Venison Chilli

venison chilli

October 18th, 2012

I had a cold this week, which gave me the imputus to try out a recipe for chilli, which I’d made up in the back of my mind. For some reason I though that diced venison would go very well with beans in a hot spicy sauce and of course it does, as well as curing colds!

Venison Chilli recipe (serves 6):

1.5 lb diced venison (trimmed of any sinew)
4 slices of chopped streaky bacon
half a hot chorizo ring (chopped)
1 lb of cooked pinto beans – I cook them from dried, but you could use tinned
1 large onion (chopped)
1 green pepper (chopped)
1 courgette (chopped)
2 or 3 fresh chilli peppers (chopped)
8 medium sized mushrooms (chopped)
5 or 6 medium tomatoes, blanched and chopped (or 1 tin)
6 pieces of garlic (chopped)
several pinches of crushed, dried chillis (to taste)
2 or 3 heaped teaspoons of chilli powder – mix dried powdered chilli with a pinch of oregano and cumin (to taste)
1 teaspoonful of hot smoked pimentón
2 teaspoonfuls of ground mixed herbs (a pinch of sea salt, black peppercorns, rosemary, sage and thyme – ground in a mortar)
a big squirt of tomato purée
a small squirt of anchovy paste
half a pint of home made chicken stock (recipe here)
half a glass of red wine
a splash of red wine vinegar
olive oil for frying

onion, bacon and chorizo

Use a large cast iron casserole with lid – start by frying the onion in hot olive oil and when it turns translucent add the chorizo and bacon with a sprinkle of crushed chilli. The pimentón in the chorizo will start to turn the onions an orange colour.

fresh garlic

When this happens stir in the garlic (I used fresh garlic from Perry Court Farm)


and the venison. I put the chilli powder mixture in now, so that the meat gets the flavour from it while it browns.


When the meat has taken some colour, mix in the green pepper with the fresh chilli peppers.


Follow them with the courgette,

mushroom and tomatoes

and then stir in the mushrooms and tomatoes. Squeeze in the tomato purée and anchovy paste, before adding the wine, vinegar and stock. Next sprinkle on and mix in the herbs and pimentón. I give this a couple of minutes to cook and taste before getting to the beans. It might need a bit more purée or crushed chilli (to taste).

pinto beans

The pinto beans go in last – I really like the texture of cooked dried pulses as opposed to tinned, which I find a bit soggy. For dried beans I use a pressure cooker, the beans need to  soak for one hour and cook for 15 minutes, so it’s reasonably quick.

beans and chill

Cook the chilli for several hours at a low heat. I reccomend the oven, at about 120ºC, it’s gentle, even heat and the chilli won’t stick. Taste and stir about half way through and again towards the end. Don’t be afraid to add a bit more chill or red wine vinegar if it needs a bit of a kick.

Serve the venison chilli with corn tortillas or Basmati rice. I drank some Spanish red wine with mine – Pasico, a blend of Monastrell and Syrah grapes.

Other Venison posts

About Mad Dog
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33 Responses to Venison Chilli

  1. Tessa says:

    Venison chili is a definite fall favorite for me! Looks great!

  2. This sounds so good, and just the thing for colds, to be sure. I recently treated a shoulder of wild boar similarly to good effect. Chili and game seem to work together!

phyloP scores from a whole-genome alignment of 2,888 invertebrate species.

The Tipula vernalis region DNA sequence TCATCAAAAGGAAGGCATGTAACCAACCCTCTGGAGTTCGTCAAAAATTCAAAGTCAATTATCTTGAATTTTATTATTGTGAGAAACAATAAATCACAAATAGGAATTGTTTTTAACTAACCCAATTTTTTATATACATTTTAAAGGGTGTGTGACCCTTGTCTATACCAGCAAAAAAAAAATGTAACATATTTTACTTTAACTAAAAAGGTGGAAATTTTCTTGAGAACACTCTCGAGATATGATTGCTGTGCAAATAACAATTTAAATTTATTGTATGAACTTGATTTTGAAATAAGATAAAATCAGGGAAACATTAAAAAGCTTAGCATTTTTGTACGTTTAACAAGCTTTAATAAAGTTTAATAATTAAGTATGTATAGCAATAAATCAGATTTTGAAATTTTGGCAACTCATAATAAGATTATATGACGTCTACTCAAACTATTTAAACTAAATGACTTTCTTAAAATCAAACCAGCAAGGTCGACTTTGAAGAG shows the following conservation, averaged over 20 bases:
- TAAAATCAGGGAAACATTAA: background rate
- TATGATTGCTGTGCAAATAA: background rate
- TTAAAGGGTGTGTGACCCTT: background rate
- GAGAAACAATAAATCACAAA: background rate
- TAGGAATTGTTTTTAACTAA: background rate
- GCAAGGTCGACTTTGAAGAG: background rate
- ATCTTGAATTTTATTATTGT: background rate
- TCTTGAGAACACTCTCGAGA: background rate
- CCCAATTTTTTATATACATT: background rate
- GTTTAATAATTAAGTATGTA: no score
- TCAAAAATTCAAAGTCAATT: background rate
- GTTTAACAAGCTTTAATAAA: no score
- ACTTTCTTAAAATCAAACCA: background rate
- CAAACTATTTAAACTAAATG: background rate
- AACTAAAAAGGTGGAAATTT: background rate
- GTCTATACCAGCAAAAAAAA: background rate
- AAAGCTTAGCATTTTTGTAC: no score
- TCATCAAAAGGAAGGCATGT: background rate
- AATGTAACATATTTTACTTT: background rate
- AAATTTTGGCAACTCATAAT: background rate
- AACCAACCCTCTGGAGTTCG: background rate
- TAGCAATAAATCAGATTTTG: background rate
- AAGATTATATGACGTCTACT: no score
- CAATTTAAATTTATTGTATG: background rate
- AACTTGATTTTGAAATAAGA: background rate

3. Michelle says:

    Ah, so that’s what I need to do with that venison in the freezer that’s always haunting me. (I have a hunter for a dad.) Looks good. Feel better!

  4. rutheh says:

    Hope you are feeling better now!

  5. You put quite of few of my favorite things in that chili, Mad. Right on for the fresh garlic!

  6. That is a very sexy chilli, even though you managed to put Bambi in with the beans:)

  7. Eha says:

    Some very interesting flavours here to go around the block 🙂 ! Must seriously try!!

  8. Well timed Mad Dog – I have a cold coming on and the local butcher has some venison in (I just didn´t really know what to do with it). Bet it was amazing!

    • Mad Dog says:

      I’ve been thinking about making it for ages – that and cassoulet, but I might burst if I cook that! The butcher chopped it up specially too and chose a very good piece 😉

  9. ChgoJohn says:

    I still haven’t found venison yet but I will! My seafood needs are all met now so it is time to find some game and venison is atop the list. This sounds like a great chili, MD, and with this being a very chilly morning, a bowl would work wonders.

    • Mad Dog says:

      Thanks John, I hope it doesn’t prove to hard to find. I don’t remember seeing venison in shops or butchers here when I was a child, but there’s been a huge surge in interest in the last 20 years, particularly since even farmed deer live outside and eat good food. On top of that the meat is very low in fat. It was a big part of the human diet back when we were hunter gathers 😉

  10. ¡Qué buena idea tuviste MD! Espero que ya te hayas recuperado del resfriado, pero si vuelves a estar enfermo, espero que vuelvas tener una inspiración similar 😉
    Buen fin de semana!

  11. A brilliant cold-cure – must remember it for the inevitable this winter!

  12. peasepudding says:

    Lovely, we had venison this week but it was meant to be for a rare frying, I was quite disappointed as the meant was more suited to stewing. I must admit though I wasn’t confident when I bought it vacuum it didn’t look as good as the brand we normally buy.

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